The Maharashtra government has already recommended TCFS to be accorded the status of a Ramsar Site
MUMBAI: The number of flamingos flying into the Thane Creek Flamingo Sanctuary (TCFS) on Mumbai coast has registered a dramatic rise from about 8,000 to 1,40,000 during the last two decades, highlighting the need to preserve the satellite wetlands in the vicinity from the air safety point of view as well, researchers say.
The research done by BNHS has confirmed that there is a definite flight pattern of the pink birds through the central Asian Flyway with the Mumbai coast emerging as their favourite destination.
The Maharashtra government has already recommended TCFS to be accorded the status of a Ramsar Site to be conserved under the global agreement on wetlands.
BNHS Deputy Director Dr Rahul Khot said flamingos roost and nest in the mudflats in the TCFS area during low tides. They fly to other areas in Mumbai Metropolitan Region where BNHS identified at least eight biodiversity properties as satellite wetlands for TCFS.
These wetlands at Belpada, Jasai, Bhendkhal, Panje in Uran, DPS, NRI and TS Chanakya wetlands in Nerul Navi Mumbai and Bhandup in Northeast Mumbai, serve as refuge areas during high tides for the avian guests, Dr Khot pointed out. BNHS is also studying birds at Kharghar in Navi Mumbai.
The migratory birds land in MMR during the September-May period and their destinations must be protected to prevent bird hits to aircraft at the upcoming Navi Mumbai International Airport (NMIA), he said and recalled that “we have been repeatedly alerting the authorities on this.”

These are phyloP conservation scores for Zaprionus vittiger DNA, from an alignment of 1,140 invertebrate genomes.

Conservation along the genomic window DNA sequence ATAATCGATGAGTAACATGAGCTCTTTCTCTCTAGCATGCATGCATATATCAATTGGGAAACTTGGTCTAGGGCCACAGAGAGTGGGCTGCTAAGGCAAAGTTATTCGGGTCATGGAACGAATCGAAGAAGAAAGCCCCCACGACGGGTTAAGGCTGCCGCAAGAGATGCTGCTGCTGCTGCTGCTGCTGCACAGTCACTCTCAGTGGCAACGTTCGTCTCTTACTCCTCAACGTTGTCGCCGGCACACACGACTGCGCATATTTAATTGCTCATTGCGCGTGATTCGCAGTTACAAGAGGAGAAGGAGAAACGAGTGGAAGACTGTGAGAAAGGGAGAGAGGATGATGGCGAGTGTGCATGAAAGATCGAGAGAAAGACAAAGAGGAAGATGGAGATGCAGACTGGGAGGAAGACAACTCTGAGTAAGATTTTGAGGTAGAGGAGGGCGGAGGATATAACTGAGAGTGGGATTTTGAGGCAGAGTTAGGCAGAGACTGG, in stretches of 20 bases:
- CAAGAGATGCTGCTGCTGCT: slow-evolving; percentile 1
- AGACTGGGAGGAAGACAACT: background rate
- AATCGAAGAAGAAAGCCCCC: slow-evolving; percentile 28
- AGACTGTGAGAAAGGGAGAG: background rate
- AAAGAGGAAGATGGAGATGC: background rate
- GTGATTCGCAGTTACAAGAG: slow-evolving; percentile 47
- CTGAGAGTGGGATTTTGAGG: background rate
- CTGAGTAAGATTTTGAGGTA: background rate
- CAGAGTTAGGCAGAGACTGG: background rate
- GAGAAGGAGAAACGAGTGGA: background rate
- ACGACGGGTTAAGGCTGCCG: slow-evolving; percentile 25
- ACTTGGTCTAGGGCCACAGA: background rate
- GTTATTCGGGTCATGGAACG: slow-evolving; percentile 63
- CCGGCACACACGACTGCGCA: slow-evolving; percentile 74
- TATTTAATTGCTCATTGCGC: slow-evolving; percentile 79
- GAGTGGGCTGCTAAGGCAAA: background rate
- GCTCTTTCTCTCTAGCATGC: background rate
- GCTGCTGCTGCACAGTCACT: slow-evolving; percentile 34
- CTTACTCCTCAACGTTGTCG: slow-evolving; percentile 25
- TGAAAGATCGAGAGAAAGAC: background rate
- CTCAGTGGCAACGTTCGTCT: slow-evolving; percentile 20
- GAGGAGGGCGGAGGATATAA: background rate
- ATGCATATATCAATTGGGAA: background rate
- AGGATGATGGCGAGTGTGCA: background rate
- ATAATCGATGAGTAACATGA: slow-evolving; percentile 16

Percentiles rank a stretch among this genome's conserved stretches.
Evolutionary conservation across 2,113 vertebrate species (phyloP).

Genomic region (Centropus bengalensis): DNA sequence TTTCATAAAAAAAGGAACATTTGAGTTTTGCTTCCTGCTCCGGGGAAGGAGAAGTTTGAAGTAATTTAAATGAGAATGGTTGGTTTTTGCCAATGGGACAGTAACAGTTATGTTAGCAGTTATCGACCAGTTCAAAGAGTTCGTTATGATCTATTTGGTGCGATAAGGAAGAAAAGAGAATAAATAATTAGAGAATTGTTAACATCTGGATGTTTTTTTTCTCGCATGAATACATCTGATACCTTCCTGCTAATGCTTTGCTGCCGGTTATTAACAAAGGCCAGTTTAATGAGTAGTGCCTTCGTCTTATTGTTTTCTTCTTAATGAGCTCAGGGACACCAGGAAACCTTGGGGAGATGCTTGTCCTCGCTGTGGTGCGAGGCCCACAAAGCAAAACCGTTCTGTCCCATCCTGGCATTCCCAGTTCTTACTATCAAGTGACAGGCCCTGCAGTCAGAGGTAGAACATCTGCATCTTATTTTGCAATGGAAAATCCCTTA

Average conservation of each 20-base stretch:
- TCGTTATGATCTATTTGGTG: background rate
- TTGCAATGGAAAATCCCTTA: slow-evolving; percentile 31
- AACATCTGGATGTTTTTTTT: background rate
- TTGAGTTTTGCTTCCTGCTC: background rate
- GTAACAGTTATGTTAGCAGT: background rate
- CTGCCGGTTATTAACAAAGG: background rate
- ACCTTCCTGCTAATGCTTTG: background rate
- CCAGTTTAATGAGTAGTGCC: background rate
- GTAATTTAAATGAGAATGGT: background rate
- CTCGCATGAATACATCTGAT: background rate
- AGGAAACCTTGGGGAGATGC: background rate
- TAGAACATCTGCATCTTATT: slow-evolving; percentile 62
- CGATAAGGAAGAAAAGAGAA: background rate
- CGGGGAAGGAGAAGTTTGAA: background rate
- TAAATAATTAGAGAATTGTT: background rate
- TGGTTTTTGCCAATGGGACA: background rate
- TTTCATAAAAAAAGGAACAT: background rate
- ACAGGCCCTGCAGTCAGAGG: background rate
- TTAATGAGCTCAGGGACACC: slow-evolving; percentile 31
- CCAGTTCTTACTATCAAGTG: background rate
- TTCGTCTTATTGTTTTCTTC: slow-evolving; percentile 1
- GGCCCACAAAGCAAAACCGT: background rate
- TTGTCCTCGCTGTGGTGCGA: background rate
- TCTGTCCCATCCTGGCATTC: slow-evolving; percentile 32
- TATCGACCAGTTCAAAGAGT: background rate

NatConnect Foundation which has campaigned for getting the ‘Flamingo City’ tag to Navi Mumbai regretted that the wetlands, which are the bird destinations, that ought to be protected are being destroyed. The BNHS study on bird flight pattern has been commissioned by city planner CIDCO which itself is ignoring the recommendations, NatConnect director B N Kumar pointed out. Birds have stopped visiting the four wetlands of Uran as they have been partially or totally buried. The NRI-TSC wetlands are under constant threat, he said and called for restoring the damaged wetlands of Uran
Time and again the migratory birds’ site fidelity – the habit of repeatedly visiting the same area – has been proved and the winged guests can create chaos in the air if they miss their destinations, Kumar pointed out in his fresh missives to civil aviation minister Jyotiraditya Scindia and Maharashtra CM Uddhav Thackeray.
In another development, BNHS scientist Mrugank Prabhu has confirmed that his team found several species of birds such as Black-tailed Godwit, Common Redshank, Common Greenshank, Common Sandpiper, Marsh sandpiper and Curlew Sandpiper at a wetland near Sanjivani School, Kharghar.